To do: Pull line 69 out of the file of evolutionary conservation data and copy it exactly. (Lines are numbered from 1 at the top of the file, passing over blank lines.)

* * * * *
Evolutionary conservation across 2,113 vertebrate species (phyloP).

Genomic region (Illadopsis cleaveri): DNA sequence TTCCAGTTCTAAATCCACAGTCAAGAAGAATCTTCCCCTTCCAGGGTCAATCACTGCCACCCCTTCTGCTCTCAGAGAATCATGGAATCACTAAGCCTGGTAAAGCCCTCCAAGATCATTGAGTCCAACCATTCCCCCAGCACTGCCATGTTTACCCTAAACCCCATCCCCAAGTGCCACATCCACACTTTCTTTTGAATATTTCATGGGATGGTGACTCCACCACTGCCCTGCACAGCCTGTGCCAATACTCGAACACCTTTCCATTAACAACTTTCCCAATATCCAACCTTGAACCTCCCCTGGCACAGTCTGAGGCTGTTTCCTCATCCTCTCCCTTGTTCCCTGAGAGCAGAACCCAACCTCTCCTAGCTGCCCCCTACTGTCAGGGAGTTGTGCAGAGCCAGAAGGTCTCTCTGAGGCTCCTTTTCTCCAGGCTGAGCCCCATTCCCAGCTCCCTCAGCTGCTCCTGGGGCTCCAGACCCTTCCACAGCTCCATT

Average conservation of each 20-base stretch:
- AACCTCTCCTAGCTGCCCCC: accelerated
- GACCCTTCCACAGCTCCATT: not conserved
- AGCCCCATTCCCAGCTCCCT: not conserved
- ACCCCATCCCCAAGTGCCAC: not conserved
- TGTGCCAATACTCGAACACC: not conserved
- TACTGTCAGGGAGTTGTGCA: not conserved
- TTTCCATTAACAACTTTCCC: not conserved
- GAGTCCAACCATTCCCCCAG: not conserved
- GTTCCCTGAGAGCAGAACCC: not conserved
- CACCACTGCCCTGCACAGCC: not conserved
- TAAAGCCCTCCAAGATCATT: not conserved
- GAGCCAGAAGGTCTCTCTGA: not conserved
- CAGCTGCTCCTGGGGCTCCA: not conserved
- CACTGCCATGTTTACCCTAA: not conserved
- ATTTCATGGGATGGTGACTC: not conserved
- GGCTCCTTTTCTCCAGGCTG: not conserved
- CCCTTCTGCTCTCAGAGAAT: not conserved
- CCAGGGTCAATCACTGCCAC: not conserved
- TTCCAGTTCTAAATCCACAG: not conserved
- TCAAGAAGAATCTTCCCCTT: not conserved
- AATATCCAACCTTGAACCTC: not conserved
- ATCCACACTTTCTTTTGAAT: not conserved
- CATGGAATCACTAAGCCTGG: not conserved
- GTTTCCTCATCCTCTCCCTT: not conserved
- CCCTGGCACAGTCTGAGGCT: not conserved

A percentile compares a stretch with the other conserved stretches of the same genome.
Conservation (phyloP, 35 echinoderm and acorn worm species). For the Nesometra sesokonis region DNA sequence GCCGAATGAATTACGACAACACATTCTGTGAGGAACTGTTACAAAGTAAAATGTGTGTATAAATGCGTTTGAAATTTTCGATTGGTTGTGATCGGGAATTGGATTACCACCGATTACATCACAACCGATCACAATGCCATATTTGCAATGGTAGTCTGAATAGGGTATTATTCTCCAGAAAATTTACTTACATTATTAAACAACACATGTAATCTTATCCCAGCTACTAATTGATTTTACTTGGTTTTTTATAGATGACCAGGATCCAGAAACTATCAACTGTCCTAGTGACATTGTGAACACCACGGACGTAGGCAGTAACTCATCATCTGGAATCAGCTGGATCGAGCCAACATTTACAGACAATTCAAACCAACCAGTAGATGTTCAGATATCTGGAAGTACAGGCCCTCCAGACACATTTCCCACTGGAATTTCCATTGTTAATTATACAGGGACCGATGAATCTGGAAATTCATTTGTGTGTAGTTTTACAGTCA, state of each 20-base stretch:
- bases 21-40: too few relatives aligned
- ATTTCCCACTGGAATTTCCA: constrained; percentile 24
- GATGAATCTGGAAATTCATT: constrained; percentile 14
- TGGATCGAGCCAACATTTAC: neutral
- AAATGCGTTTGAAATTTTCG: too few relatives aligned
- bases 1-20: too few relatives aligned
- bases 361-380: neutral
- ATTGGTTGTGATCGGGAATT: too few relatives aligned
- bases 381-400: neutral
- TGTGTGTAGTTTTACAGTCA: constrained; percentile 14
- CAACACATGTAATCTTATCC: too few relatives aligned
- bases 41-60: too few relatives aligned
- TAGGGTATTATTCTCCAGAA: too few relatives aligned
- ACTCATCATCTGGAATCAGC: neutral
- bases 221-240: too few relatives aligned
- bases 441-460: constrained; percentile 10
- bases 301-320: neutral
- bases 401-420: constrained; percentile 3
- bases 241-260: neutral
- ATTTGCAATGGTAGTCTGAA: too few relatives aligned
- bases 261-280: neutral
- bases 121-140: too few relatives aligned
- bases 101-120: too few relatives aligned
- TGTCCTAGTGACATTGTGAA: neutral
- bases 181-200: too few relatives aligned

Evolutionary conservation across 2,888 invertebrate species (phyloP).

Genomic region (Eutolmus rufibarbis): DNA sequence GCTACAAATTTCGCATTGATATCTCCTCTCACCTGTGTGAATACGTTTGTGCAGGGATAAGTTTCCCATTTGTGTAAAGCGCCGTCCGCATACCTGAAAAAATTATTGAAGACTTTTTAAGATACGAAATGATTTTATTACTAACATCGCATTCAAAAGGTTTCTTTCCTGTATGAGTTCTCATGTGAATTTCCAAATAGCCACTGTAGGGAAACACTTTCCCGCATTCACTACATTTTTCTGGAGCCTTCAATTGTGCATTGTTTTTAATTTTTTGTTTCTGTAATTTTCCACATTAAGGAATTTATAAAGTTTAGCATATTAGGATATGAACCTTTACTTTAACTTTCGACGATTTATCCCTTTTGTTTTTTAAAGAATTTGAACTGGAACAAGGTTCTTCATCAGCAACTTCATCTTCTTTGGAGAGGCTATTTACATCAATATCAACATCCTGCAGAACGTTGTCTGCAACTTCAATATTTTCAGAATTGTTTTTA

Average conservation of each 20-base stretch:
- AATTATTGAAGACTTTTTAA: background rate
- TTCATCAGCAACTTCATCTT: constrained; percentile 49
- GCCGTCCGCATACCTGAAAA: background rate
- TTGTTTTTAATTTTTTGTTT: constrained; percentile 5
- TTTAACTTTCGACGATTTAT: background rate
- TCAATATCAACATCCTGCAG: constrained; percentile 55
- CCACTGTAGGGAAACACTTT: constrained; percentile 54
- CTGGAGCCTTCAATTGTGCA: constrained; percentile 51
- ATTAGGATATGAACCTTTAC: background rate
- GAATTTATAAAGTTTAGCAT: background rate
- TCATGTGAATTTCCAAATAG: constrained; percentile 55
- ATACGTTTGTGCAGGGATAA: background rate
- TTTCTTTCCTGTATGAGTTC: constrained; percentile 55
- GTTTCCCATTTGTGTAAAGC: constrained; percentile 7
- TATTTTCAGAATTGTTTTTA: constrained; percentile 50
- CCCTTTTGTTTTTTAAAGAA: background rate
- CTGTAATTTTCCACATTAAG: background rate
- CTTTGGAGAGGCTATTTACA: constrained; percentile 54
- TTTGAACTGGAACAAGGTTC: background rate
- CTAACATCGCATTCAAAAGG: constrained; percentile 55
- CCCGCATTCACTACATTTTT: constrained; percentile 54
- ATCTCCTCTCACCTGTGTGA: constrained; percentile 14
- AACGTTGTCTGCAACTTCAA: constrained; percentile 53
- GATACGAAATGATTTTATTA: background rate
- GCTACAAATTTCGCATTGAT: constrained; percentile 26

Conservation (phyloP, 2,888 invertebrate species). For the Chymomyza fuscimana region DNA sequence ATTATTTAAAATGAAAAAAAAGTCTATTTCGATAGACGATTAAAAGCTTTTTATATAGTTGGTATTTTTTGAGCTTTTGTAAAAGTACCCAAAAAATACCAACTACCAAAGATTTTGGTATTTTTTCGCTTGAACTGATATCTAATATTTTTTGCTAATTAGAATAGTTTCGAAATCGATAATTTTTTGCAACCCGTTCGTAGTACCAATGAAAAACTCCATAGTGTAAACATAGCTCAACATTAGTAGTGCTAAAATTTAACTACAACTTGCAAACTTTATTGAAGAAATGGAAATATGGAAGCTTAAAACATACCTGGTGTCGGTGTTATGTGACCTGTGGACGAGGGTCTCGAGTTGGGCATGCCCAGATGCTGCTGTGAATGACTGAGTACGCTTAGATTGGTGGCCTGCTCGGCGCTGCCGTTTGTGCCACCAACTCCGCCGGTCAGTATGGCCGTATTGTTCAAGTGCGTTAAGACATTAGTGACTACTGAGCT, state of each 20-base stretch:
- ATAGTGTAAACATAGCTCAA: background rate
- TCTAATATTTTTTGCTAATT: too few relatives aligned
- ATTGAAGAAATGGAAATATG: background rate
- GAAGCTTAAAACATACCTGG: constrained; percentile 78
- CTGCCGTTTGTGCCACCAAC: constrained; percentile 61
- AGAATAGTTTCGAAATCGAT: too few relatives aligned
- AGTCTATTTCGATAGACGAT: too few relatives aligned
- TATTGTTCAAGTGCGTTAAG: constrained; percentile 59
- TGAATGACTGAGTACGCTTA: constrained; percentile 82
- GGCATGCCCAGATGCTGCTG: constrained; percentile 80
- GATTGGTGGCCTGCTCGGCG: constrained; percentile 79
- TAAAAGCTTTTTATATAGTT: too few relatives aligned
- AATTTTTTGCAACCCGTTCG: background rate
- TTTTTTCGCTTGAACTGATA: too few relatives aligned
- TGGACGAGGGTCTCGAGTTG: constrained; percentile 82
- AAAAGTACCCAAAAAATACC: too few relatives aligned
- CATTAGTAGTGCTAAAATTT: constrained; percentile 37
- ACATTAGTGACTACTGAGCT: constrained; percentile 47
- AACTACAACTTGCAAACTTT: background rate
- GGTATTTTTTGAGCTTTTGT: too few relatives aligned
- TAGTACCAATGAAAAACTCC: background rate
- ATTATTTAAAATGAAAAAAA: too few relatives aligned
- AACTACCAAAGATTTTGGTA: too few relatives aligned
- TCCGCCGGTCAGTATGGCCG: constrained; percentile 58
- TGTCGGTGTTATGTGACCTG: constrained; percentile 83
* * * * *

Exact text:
- TCATGTGAATTTCCAAATAG: constrained; percentile 55